After this we allocated jobs that would need to be done in order for the degree show to work. After writing the list people volunteered to do specific jobs and also gave jobs to the people that was not here.

Given the job in partnership with Lucia, we drew out a room plan of where people would like to be stationed during the show and also where the refreshments would be for the people arriving to the show.

Written Evaluation


We looked at how we should write our 2000 word evaluation, which is a written report on our experience and should be both evaluative and reflective.

The evaluation should include:

  • What I am evaluating
  • What was done and how it was done
  • Present findings, conclusions and any recommendations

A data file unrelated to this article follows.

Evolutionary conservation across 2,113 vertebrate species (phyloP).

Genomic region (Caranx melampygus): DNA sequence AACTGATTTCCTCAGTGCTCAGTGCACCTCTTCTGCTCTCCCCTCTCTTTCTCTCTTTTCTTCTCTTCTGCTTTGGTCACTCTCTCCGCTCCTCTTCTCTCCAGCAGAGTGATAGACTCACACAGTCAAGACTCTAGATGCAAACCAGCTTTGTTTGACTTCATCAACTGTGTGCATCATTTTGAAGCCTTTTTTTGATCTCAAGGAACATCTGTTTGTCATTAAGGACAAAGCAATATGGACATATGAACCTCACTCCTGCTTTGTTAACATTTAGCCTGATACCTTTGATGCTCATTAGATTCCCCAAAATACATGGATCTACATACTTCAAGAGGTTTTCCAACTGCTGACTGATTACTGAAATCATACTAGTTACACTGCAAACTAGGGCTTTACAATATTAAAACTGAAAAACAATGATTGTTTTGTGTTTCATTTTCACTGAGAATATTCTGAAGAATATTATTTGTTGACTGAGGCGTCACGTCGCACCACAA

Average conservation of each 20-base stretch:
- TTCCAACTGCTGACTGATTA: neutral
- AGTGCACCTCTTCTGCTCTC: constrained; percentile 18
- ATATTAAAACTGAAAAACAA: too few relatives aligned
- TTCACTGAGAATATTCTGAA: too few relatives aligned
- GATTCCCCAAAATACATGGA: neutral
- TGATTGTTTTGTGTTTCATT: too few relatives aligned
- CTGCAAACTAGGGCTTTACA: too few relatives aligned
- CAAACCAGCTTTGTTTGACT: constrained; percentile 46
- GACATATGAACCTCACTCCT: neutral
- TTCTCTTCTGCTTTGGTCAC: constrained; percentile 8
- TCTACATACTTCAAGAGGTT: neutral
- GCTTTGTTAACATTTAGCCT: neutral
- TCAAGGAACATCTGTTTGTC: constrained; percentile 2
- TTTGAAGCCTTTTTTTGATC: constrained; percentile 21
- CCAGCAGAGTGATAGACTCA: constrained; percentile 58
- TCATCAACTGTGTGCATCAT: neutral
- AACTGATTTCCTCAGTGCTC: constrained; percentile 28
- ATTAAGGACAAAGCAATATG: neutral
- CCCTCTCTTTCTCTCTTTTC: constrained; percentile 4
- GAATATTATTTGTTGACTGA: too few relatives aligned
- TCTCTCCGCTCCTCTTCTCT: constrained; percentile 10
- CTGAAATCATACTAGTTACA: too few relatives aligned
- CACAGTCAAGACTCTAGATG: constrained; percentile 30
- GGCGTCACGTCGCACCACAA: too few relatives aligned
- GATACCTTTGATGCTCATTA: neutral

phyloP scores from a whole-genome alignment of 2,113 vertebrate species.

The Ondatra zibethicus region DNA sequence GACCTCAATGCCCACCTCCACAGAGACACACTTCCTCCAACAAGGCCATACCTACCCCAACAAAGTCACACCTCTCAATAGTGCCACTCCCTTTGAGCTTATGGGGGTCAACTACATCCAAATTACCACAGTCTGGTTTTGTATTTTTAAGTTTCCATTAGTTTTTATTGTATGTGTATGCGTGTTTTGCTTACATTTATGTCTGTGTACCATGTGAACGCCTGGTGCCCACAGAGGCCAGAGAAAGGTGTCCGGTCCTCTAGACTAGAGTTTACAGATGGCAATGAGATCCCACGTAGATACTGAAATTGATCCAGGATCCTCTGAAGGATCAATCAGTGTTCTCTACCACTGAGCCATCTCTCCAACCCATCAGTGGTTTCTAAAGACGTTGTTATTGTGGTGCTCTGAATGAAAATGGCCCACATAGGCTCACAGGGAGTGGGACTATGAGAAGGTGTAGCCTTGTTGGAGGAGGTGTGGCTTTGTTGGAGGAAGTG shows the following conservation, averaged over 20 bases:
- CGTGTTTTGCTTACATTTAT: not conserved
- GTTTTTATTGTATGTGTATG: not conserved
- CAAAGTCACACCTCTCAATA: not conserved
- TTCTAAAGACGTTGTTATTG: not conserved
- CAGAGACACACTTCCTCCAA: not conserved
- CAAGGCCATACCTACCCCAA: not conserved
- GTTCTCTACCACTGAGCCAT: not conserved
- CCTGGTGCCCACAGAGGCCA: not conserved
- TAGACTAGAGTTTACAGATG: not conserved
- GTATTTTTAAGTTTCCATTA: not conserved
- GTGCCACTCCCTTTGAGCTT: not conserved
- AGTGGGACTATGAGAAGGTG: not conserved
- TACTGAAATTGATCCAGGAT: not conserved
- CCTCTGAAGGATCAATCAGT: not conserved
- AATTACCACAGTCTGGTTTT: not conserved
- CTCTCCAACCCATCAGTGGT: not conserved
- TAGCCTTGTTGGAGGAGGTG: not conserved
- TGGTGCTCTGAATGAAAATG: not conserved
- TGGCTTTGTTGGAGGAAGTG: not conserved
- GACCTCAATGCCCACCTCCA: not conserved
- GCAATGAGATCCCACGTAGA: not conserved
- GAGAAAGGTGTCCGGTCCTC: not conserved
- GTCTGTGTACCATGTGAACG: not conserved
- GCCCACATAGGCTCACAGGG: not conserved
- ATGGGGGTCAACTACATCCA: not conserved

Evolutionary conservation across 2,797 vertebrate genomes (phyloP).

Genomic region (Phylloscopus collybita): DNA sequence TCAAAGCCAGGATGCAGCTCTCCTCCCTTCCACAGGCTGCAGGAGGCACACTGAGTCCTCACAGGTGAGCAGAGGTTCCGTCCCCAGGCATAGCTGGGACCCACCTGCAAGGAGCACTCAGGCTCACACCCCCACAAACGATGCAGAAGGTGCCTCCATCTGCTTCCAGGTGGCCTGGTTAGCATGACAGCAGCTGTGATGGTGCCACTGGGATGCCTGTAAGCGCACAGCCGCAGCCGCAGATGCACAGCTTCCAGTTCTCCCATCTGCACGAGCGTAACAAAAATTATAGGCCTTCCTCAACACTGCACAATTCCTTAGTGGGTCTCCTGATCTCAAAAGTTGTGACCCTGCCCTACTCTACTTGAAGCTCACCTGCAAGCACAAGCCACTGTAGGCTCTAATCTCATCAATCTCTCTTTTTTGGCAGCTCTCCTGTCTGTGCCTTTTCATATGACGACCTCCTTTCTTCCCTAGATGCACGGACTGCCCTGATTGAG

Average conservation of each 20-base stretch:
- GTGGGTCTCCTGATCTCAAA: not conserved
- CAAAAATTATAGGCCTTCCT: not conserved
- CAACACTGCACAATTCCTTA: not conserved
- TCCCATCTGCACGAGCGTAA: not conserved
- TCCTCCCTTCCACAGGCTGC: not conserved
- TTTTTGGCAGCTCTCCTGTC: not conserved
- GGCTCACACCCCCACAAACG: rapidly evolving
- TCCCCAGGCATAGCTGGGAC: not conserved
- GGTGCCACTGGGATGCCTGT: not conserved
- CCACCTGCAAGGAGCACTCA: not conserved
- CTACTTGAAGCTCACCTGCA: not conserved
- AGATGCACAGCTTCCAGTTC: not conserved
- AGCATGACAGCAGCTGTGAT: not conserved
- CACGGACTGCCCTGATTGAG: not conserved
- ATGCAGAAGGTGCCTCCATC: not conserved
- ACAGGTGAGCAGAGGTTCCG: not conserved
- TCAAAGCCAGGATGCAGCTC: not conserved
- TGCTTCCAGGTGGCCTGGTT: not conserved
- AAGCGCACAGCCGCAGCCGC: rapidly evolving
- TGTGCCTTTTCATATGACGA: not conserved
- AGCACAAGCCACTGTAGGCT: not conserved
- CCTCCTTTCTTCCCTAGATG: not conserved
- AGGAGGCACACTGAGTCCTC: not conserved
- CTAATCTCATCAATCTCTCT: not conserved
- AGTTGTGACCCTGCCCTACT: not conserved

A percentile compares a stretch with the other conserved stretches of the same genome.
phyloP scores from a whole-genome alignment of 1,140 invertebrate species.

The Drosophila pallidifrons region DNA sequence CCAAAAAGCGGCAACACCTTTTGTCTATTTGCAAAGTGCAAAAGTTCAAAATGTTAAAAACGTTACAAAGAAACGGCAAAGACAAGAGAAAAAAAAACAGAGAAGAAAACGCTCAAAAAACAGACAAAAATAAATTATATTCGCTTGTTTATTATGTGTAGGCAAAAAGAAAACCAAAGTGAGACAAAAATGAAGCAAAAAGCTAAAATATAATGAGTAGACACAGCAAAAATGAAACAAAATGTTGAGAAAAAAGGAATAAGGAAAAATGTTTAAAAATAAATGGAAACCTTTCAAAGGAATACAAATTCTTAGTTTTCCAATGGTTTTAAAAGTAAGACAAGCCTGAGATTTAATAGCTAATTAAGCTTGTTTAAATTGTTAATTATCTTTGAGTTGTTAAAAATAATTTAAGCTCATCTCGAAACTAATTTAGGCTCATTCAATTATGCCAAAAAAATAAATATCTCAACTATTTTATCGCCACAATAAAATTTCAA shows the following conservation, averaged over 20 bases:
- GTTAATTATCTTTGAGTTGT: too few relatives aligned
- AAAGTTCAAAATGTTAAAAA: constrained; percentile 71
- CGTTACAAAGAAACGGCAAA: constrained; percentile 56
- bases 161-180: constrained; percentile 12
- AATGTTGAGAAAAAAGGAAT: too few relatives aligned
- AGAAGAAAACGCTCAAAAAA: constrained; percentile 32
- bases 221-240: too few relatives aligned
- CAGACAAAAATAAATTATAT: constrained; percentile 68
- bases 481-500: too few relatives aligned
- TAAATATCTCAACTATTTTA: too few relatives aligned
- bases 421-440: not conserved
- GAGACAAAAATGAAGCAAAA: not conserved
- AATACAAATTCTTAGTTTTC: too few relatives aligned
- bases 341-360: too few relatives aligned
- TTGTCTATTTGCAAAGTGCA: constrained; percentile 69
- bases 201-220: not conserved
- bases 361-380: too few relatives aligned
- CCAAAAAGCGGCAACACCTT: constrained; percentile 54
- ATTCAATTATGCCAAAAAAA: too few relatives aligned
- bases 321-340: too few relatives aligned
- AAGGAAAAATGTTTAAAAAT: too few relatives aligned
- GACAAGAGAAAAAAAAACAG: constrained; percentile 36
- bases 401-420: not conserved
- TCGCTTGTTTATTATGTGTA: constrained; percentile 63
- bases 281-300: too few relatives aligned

The reflection should:

  • Record process throughout study
  • Improve performance by using outcome of reflection to inform future practice
  • Learn by making links between theory and practice
  • Help develop professionally

Sam gave us a simple plan/structure to follow, which was:

Title – Name, Student Number and Word Count
Contents – Including any illustrationsIntroduction

To set out the Main, we could either approach it in a chronological way using dates, or by structuring it how we approached them, from concept to pre-production, pre-production to production to finally post production.

In order to get our work proofread, we need to give Sam our copy by April 16th.

Interviews & Networking

Week 7

Denise was absent for today so we had Laura Lander come in to speak to us about Interviews and Networking.

Interviews are important as they help give the employer the information to see if you are suitable for the job, so it is beneficial for us to prepare in the right way.

To help get the job, it is important to remember the 3 V’s of verbal, vocal, and visual, with research suggesting that the visual is the most important.